Wednesday, December 16, 2015
The national narrative says that getting more education after graduating from high school always pays off. Studies support this rule, too. A group of researchers at Georgetown University's Center on Education and the Workforce found that more education at any level pays off in a 2011 study—that being said, disparities in lifetime earnings for women, African Americans, Latinos and any other race besides white persist.
A 2014 Pew Research analysis called millennials the "most educated generation in history" and found that earnings for college graduates with bachelor's and advanced degrees have increased by 13 percent since 1984. Of course, these numbers only reflect graduates who found work.
Higher education is often seen as the pathway to equity or a way out of cycles of poverty. In order for students from low-income backgrounds to attend universities of high caliber without paying high tuition rates, the federal government established the Pell Grant Program in 1965.
The grants are federal financial aid that students who come from certain levels of low-income families can qualify for—and receive with no caveats.
The idea of the Pell Grant Program was to help low-income students stay out of debt by covering most if not all of their tuition with grants—as opposed to loans—so they could graduate virtually debt free.
Fifty years later, the idealistic Pell Grant system has dissipated with rising tuition costs and higher-ed institutions hiking prices on virtually everything. A recent ProPublica study analyzed federal student financial aid and loan data from 2013 (the most complete and available data set) and compared students who receive Pell grants to their peers on the same campuses who didn't get Pell grants. The results revealed the "Pell Grant gap" that has forced many students who were unlikely to be able to afford college in the first place to take out additional onerous loans just to complete their degrees. In the 2015-2016 school year, the maximum Pell grant award is capped at $5,775.
Student Debt in Jackson
ProPublica data on local Jackson institutions show that Pell grantees on the whole have less federal debt than their peers, but they have higher non-repayment rates of their federal loans even three years after graduation. The number of undergraduates with Pell grants is much higher at the local HBCUs—Jackson State University and Tougaloo College—than at the University of Mississippi Medical Center, Mississippi College or Millsaps College. Eighty-five percent of Tougaloo undergraduates received Pell grants in 2013, compared to 22 percent of Millsaps undergraduates.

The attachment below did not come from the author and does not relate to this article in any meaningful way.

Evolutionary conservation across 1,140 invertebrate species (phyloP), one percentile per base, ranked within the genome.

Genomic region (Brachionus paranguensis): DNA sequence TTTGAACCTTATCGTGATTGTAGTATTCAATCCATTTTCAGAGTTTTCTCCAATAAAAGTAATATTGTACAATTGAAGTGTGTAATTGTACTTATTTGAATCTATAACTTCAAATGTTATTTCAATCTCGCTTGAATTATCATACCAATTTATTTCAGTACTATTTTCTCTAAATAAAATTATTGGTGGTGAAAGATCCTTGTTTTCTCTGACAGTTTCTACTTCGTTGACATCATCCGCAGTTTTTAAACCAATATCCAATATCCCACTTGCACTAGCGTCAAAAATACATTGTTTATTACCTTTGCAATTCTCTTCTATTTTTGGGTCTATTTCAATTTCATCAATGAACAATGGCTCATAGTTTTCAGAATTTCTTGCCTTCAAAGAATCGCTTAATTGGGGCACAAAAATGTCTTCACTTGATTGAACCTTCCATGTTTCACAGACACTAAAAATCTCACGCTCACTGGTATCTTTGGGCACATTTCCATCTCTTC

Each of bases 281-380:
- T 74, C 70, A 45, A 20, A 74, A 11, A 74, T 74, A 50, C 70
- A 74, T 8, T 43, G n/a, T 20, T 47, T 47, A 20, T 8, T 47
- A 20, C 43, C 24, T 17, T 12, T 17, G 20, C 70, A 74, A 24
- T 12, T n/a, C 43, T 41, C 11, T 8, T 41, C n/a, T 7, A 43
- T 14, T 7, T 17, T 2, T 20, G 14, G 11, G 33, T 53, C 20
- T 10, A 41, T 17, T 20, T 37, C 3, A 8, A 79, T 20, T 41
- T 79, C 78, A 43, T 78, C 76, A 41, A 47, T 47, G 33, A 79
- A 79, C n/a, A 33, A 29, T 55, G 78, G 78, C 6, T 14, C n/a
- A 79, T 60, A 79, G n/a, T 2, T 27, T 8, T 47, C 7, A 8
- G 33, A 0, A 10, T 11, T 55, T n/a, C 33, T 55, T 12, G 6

Pell grantees are probably taking out more loans than in previous years because college tuition is rising, Corey Wiggins, director at the Hope Policy Institute, said.
"We're at a place where we're seeing tuitions for colleges rising, and part of the necessity of it rising is because of issues around funding for our public universities," Wiggins told the Jackson Free Press.
Some tuition hikes may be necessary as schools try to ensure their budgets provide a high-quality education, despite the limited funding they receive from the state and federal government. But making college more affordable should be a priority, Wiggins said, because higher education leads to better, higher-paying jobs. And those jobs ideally help college graduates become home owners, taxpayers and contributors to the economy.
"Making college more affordable actually helps support a stronger economy here in Mississippi," Wiggins said. "And it helps to provide a competitive workforce."
Two-year colleges and HBCUs in the Jackson area have much higher percentages of Pell grantees than other universities. Wiggins said students at community colleges may come from lower-income backgrounds and opt for a more affordable education that doesn't take four or more years.
In the state and nationally, African Americans are more likely to have lower incomes and go to college to improve their economic position, Wiggins said.
HBCUs, he said, are more likely to have lower-income students who, according to several studies, still have median earnings lower than the average college graduate once they're in the workforce.
African American students with bachelor's degrees earn 20 percent less than whites, according to a Georgetown University study on education, occupation and lifetime earnings. Mississippi ranked last on the Corporation for Education Development's 2015 Scorecard of poverty, credit, low-wage jobs and educated citizens. While Mississippi's average college graduate debt is $27,571—below the national average—the state's student-loan default rate is ranked 45th at 16.3 percent. The scorecard gave Mississippi an "F" grade in the "businesses/jobs" and "education" categories—two areas that are directly connected.
Wiggins said that it is important to ask: "Are there enough well-paying jobs available for those students to enter into (so that they are) able to adequately pay off their student-loan debt at the same time as being able to be self-sufficient professionals?"
The data suggest Mississippi could improve in this area: The Assets and Opportunity Scorecard indicates that 37.9 percent of working Mississippians are in low-wage jobs.